Important changes to UK holiday pay

New laws came into effect on 1 January 2024 which have implications for holiday pay for UK employees who experience variations in pay due to factors such as commission or overtime. Employers that fail to adhere to the new law could face claims going back two years.

Back in November, our blog on zero-hours contract holiday pay explained a recent ruling by the UK Supreme Court and how holiday pay should be calculated for part-year workers and those on a zero-hours contract. The UK Government has now introduced two new definitions for part-year and irregular hours workers.

In summary, a part-year worker is someone who (under the terms of their contract) is required to work only part of the year. There will be periods within the year of at least a week which they are not required to work and are subsequently not paid.

An irregular hours worker is someone whose paid hours are wholly or mostly variable during the term of their contract.

If you are an employer with workers who fall into either of these categories, then you will need to use the new calculation method for statutory holiday entitlement. This will affect the holiday entitlement for these workers for leave beginning on, or after, 1 April 2024. From this time, holiday entitlement will need to be calculated in hours and not weeks.

UK Holiday Entitlement – The Percentage Method

For irregular hours and part-year workers holiday entitlement will accrue at 12.07% of the hours worked in a pay period. As a reminder, the figure of 12.07% is derived by using the following calculation.

52 weeks (number of weeks in a year) minus 5.6 weeks (the amount of paid statutory holiday entitlement) = 46.4 weeks. 5.6 weeks is 12.07% of 46.4 weeks.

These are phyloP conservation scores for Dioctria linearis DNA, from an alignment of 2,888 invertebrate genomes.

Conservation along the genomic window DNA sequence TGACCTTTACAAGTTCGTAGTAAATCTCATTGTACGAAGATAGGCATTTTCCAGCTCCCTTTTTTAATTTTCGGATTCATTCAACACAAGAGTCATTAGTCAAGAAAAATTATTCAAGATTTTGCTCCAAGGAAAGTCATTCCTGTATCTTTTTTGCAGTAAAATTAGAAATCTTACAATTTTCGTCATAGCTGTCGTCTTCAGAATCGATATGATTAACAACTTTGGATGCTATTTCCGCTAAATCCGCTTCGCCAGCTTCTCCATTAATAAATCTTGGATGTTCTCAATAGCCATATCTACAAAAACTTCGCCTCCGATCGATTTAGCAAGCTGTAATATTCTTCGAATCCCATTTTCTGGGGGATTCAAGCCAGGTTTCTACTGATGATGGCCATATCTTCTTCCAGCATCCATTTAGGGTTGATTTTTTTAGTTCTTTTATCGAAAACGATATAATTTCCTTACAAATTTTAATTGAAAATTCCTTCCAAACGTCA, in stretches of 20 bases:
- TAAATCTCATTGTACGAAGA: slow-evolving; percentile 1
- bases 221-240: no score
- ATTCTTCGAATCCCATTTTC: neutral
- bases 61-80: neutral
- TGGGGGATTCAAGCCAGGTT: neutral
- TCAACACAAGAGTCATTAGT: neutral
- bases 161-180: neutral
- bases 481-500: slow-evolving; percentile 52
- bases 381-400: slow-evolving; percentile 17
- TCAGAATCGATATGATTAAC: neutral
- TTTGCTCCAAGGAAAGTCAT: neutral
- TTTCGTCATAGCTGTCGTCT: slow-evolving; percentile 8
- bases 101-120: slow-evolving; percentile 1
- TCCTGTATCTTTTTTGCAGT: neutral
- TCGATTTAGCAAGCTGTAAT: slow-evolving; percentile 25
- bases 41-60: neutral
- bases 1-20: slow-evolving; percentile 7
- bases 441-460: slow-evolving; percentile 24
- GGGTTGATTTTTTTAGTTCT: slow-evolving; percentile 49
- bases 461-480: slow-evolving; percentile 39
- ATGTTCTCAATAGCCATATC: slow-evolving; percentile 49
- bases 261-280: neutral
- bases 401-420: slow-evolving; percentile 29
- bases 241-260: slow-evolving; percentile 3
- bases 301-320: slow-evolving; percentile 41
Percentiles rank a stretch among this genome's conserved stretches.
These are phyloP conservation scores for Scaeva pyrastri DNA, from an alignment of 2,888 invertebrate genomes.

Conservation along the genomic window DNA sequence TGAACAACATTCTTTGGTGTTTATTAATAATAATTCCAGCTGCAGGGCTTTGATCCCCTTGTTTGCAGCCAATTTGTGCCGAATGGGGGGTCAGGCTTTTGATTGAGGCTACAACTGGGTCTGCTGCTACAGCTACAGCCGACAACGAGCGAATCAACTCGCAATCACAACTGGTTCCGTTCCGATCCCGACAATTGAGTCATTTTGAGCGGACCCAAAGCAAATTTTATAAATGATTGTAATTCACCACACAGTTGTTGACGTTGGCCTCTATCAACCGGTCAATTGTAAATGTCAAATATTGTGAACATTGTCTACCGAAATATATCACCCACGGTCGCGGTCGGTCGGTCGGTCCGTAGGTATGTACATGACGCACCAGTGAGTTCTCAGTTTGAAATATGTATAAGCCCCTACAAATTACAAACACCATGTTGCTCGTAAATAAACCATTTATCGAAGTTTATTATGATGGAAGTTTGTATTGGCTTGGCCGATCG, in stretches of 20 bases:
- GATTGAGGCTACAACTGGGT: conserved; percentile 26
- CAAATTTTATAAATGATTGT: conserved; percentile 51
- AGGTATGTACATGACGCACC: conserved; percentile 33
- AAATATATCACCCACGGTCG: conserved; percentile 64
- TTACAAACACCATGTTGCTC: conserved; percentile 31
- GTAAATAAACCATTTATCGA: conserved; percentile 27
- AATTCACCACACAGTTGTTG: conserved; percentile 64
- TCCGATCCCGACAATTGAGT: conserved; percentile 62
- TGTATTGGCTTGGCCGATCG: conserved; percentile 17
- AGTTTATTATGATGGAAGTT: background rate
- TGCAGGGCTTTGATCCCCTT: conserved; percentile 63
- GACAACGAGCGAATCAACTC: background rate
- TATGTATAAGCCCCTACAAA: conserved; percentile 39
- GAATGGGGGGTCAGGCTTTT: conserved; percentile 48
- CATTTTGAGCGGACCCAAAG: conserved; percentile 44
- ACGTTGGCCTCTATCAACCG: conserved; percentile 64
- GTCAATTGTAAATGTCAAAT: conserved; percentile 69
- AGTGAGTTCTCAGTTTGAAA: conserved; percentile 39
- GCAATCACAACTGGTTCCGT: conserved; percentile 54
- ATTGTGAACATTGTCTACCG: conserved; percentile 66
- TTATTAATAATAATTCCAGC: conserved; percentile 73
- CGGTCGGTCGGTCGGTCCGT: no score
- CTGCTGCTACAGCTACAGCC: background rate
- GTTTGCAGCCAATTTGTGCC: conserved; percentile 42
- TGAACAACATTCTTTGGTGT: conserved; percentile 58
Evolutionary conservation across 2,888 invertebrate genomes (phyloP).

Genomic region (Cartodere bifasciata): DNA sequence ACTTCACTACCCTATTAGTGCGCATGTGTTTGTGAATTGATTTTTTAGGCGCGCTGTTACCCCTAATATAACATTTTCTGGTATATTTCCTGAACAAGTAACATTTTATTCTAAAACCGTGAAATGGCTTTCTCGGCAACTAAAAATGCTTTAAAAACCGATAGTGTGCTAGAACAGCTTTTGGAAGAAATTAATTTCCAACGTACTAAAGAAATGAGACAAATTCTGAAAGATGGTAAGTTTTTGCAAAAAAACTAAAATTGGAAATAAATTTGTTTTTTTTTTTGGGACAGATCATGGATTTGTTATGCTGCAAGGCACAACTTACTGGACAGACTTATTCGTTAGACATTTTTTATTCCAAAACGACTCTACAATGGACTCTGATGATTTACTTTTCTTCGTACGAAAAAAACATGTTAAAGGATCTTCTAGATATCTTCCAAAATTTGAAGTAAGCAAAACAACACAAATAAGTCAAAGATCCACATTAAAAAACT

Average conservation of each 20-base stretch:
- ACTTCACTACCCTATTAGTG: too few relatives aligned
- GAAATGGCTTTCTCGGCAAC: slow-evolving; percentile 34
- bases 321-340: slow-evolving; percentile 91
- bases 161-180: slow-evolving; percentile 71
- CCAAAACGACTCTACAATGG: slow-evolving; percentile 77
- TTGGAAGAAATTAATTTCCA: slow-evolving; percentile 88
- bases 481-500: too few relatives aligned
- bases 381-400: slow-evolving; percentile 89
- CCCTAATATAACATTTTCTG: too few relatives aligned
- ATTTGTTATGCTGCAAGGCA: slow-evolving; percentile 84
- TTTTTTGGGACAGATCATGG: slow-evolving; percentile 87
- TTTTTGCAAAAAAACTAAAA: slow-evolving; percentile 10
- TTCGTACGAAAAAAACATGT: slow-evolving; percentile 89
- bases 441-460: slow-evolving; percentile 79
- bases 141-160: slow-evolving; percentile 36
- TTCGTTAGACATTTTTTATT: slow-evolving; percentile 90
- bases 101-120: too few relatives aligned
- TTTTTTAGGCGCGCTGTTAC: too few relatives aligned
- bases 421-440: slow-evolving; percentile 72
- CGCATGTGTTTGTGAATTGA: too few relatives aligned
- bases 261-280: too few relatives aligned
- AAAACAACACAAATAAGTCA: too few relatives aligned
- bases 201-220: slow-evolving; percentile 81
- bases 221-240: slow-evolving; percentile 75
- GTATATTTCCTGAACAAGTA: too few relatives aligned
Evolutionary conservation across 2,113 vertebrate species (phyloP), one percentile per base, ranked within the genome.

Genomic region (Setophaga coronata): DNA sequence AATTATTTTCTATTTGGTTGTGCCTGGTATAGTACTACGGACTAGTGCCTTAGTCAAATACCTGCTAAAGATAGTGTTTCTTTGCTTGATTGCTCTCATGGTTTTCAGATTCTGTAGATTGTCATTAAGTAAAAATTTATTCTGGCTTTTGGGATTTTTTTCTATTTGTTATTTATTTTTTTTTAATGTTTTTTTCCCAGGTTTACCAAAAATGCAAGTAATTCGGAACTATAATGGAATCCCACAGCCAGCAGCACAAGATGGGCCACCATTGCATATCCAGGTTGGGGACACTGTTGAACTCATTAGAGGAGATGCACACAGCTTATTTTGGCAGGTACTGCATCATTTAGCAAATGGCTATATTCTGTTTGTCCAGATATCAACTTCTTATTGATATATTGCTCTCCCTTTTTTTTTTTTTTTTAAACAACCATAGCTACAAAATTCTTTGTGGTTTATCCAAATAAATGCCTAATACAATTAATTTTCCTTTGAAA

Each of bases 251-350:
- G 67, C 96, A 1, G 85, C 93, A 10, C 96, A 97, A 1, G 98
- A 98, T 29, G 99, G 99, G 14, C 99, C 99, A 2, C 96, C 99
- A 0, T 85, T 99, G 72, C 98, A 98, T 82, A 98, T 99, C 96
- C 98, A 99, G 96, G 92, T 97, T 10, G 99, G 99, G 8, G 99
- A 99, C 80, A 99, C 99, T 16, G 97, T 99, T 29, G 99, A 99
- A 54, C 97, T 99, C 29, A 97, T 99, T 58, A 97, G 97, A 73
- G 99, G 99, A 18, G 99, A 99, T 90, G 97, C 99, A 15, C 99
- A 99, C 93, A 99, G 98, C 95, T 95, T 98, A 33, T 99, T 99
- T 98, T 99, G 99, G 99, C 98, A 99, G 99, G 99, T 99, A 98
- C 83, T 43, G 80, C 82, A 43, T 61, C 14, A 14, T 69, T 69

Rolled-up UK holiday pay

An employer can choose to use rolled-up holiday pay. In these cases, the entire amount of leave for irregular and part-year workers is paid at the ‘normal’ rate. Rolled-up holiday pay allows an employer to include an additional amount in each payslip to cover holiday pay. This saves the employer from having to pay a worker when they are on annual leave.

Changes to UK holiday pay – ‘Normal’ rate of pay

The Government has laid down the components which must now be included when calculating a ‘normal’ rate of pay. The following payments can be contributing factors in the 4 weeks of normal holiday pay.

  • Payments linked to performance (including commission)
  • Payments related to length of service, seniority and professional status
  • Overtime payments
  • Other payments which have been made regularly to a worker in the past 52 weeks

Irregular workers or part-year workers should have all their statutory holiday entitlement paid at a rate based on their total pay.

The remaining 1.6 weeks of entitlement can be paid at a lower rate based on the worker’s basic remuneration.

While the new law does not throw up any major surprises, this is the first time that it has been set out in legislation.

It is always worth regularly reviewing staff contracts and these changes to holiday pay serve as an important reminder. Blossom HR can provide expert advice on employment contracts. If you require further assistance, please get in touch to arrange a complimentary 30 minute consultation.